Cyber Security Recommendations from FBI, NSA, and CISA

Cyber Security Recommendations from FBI, NSA, and CISA

Actions to Help Protect Against Malicious Cyber Activity


On February 16, 2022 the Federal Bureau of Investigation (FBI), National Security Agency (NSA), and Cybersecurity and Infrastructure Security Agency (CISA) put out an advisory titled "Russion State-Sponsored Cyber Actors Target Cleared Defense Contractor Networks to Obtain Sensitive U.S. Defense Information and Technology".


The article details state-sponsored threat actors targeting large and small U.S. cleared defense contractors (CDCs), whom collectively support DoD and Intelligence Community contracts. While those of us in the private sector may not be immediate or direct targets of state-sponsored cyber actors, the recommendations and conclusions included in the document are solid advice, and include many areas that other organizations should consider.

The advisory details the following mitigating actions and controls:


  • Detect Unusual Activity
    • Implement robust log collection and retention
  • Look for Evidence of Known Tactics, Techniques, and Procedures (TTPs)
    • Look for behavioral evidence or network and host-based artifacts
    • Review logs for "impossible logins"
    • Look for one IP used for multiple accounts
    • Pay attention to possible logins from IPs with significant geographic distance
    • Evaluate processes and program execution command-line arguments that could be indicative of credential dumping (especially related to the ntds.dit file from a domain controller)
    • Identify suspicious privilege account use
    • Review logs for unusual activity, especially in dormant accoutns
    • Review of unusual agent strings

Incident Response and Remediation

  • Organizations with evidence of compromise should assume full identity compromise and initiate a full reset:
    • Reset passwords for all local accounts
    • Reset all domain user, admin, and service account passwords


  • Implement Credential Hardening

    • Enable Multifactor Authentication (MFA)
  • Enforce Strong, Unique Passwords

    • Require accounts to have strong, unique passwords
    • Enable password management functions
  • Introduce Account Lockout and Time-Based Access Features

    • Implement time-out and lock-out features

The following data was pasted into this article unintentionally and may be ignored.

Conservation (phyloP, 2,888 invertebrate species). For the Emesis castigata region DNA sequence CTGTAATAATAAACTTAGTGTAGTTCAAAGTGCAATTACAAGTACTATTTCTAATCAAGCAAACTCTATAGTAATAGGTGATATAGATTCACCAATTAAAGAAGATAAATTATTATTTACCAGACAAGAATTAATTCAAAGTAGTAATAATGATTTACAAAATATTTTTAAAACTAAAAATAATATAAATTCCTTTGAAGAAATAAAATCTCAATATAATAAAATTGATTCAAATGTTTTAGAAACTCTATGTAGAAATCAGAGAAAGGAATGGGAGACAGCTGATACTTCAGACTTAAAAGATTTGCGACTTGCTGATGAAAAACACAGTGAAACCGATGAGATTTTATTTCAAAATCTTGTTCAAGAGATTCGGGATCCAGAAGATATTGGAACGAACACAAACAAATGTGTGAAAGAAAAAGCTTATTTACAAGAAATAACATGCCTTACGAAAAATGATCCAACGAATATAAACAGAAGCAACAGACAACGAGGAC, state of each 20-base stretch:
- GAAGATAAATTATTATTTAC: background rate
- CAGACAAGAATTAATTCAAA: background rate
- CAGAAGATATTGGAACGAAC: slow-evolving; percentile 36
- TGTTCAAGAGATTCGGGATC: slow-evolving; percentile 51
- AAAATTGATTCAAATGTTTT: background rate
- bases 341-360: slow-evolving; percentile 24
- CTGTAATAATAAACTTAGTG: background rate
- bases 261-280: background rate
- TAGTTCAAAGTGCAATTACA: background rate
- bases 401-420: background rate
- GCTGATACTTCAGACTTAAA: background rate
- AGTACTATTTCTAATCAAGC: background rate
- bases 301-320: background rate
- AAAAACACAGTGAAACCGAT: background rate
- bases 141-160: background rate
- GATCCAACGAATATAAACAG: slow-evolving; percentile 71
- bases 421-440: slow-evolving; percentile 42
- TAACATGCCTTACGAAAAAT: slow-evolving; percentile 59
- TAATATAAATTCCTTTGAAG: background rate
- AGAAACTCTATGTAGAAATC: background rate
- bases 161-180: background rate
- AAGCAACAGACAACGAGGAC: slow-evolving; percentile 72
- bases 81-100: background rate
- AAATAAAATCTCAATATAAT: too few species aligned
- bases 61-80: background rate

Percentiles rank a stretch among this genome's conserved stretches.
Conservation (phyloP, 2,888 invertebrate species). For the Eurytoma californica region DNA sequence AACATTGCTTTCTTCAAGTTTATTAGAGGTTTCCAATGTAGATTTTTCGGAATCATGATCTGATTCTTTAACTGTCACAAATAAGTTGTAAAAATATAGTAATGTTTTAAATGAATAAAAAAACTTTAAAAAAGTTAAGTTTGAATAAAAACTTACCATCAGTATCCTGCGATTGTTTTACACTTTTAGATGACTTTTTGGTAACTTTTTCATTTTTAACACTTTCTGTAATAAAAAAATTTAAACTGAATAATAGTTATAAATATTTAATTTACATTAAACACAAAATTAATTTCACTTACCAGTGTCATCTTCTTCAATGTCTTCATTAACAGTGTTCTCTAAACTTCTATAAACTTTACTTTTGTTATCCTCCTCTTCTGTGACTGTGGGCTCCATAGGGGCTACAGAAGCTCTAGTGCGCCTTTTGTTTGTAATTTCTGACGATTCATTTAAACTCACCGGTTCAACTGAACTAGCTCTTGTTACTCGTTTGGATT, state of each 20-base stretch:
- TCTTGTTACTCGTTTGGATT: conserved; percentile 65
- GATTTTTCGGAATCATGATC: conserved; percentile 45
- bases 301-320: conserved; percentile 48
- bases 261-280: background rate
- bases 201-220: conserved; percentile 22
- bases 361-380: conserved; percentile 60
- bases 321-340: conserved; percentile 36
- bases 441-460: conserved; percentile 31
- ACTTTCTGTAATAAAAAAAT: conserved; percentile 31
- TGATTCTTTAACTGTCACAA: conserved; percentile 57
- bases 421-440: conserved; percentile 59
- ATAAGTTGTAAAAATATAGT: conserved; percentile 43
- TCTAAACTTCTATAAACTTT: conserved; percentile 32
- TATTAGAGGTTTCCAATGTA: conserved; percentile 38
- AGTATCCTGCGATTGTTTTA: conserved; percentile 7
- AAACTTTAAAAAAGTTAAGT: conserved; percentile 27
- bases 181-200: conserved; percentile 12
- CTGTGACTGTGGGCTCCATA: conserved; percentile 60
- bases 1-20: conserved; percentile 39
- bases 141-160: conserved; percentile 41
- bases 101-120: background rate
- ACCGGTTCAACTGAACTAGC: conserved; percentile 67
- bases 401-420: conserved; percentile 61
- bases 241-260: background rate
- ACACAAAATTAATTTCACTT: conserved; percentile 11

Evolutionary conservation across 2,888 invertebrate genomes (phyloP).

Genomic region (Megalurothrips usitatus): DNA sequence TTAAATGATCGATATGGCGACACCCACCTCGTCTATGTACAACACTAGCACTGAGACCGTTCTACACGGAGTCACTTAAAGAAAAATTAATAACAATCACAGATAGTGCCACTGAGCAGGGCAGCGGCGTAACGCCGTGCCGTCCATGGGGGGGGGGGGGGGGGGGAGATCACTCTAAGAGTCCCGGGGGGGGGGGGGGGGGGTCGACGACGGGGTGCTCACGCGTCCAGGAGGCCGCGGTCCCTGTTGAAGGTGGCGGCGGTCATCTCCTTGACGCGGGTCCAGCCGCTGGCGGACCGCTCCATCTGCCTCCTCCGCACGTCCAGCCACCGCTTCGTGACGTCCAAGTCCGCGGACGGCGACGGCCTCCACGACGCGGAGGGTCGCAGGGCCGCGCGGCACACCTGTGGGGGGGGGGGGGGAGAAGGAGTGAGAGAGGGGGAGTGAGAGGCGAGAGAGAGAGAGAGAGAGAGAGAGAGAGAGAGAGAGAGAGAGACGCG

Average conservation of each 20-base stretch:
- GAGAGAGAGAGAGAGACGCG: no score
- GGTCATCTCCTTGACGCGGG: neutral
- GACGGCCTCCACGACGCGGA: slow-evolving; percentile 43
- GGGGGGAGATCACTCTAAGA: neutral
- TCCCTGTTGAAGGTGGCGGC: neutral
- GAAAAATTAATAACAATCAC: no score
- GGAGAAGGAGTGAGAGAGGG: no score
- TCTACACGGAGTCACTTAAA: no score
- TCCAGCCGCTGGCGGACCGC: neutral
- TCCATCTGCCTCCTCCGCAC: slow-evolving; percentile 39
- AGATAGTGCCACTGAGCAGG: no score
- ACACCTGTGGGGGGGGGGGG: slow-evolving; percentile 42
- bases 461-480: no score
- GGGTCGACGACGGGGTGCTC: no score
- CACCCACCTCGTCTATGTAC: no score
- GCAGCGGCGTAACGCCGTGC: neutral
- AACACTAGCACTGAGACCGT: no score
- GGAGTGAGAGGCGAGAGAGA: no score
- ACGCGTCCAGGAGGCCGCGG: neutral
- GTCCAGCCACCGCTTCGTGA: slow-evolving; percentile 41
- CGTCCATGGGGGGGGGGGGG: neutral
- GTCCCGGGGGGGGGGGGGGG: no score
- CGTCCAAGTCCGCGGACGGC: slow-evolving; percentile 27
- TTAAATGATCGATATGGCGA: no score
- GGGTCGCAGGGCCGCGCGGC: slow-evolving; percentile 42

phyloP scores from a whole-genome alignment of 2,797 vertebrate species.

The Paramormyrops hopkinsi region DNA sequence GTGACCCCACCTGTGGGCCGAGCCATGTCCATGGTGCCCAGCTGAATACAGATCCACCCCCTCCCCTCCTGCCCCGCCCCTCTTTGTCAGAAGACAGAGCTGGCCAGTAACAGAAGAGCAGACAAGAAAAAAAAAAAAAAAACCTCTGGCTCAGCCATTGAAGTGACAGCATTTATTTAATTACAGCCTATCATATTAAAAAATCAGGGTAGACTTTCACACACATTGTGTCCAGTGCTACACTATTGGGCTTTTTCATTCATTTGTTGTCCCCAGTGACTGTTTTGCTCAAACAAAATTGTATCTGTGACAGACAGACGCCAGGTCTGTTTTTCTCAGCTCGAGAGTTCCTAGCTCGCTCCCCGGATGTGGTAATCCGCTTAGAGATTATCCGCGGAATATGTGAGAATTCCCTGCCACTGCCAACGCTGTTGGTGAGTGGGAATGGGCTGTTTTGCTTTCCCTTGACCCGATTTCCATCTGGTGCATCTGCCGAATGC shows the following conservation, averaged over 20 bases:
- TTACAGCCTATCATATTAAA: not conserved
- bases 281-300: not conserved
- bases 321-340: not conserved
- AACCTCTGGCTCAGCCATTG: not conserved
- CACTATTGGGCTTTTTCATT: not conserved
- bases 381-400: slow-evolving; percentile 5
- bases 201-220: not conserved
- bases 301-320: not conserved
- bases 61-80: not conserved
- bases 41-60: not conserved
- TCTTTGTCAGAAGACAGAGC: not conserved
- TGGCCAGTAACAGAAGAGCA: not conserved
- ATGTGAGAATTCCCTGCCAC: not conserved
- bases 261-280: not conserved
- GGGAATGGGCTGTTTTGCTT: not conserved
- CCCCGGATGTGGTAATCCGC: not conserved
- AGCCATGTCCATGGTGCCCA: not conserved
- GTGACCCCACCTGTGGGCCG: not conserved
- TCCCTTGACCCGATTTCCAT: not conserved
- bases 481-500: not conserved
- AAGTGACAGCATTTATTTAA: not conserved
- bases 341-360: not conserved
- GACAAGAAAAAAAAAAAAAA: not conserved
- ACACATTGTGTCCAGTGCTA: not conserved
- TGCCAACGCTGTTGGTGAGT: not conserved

• Configure time-based access for accounts set at the admin level or higher
  • Reduce Credential Exposure

    • Use virtualization solutions on modern hardware and software
  • Establish Centralized Log Management

    • Create a centralized log management system
    • Enable audit logging across platforms
    • Correle]ate logs, from network and host security devices
  • Additional logging considerations

    • Ensure PowerShell logging is turn on, including for module, script block, and transcription
    • Update PowerShell to vs 5.0 or later
    • Monitor remote access/RDP logs and disable unused ports
  • Initiate Software and Patch Management Program

    • Consider a centralized patch management system
    • Sign up for CISA's Cyber hygiene services

    • Employ Antivirus Programs

    • install virus protection on all endpoints, keep definitions up to date and monitor regularly
  • Use Endpoint Detection and Response Tools

  • Maintain Rigorous Configuration Management Programs

    • Audit CM progames to ensure they are tracking and mitigating emerging threats
  • Enforce Principle of Least Privilege

    • Ensure all priveleged accounts have minimum permission needed to complete tasks
    • Assign administrators roles for role-based access control (RBAC)
    • Create non-privileged accounts for privileged users
    • Reduce domain and enterprise admin accounts and regularly audit
    • Use a group policy that disables remote interactive logins, and use Domain Protected Users Group
    • Track privileged accounts, use change control for privilege escalations and role changes, enable PrivEsc alert, and log privileged user changes
  • Review Trust Relationships

    • Review existing trust relationships with IT service providers, MSPs and CSPs
    • Remove any unnecessary relationships
    • Review contractual relationships

    • Encourage Remote Work Environment Best Practices

    • Regularly update VPNs, network infrastructure and devices used for remote work environments
    • Require MFA on all VPN connections
    • Monitor network traffic
    • Reduce potential attack surface as possible, including any unused services (especially VPN servers)
  • Establish User Awareness Best Practices

    • Employee awareness can mitigate cyber actor effectiveness, but including:
      • End-user awareness and training
      • Inform employees of the risks of social engineering attacks
      • Ensure employees are aware of what to do / whom to contact if they see something suspicious
  • Apply Additional Best Practice Mitigations

    • Deny atypical inbound activity from known anonymization sources
    • Impose listing policies for applications and remote access
    • Identify and create offline backups for critical assets
    • Implement network segmentation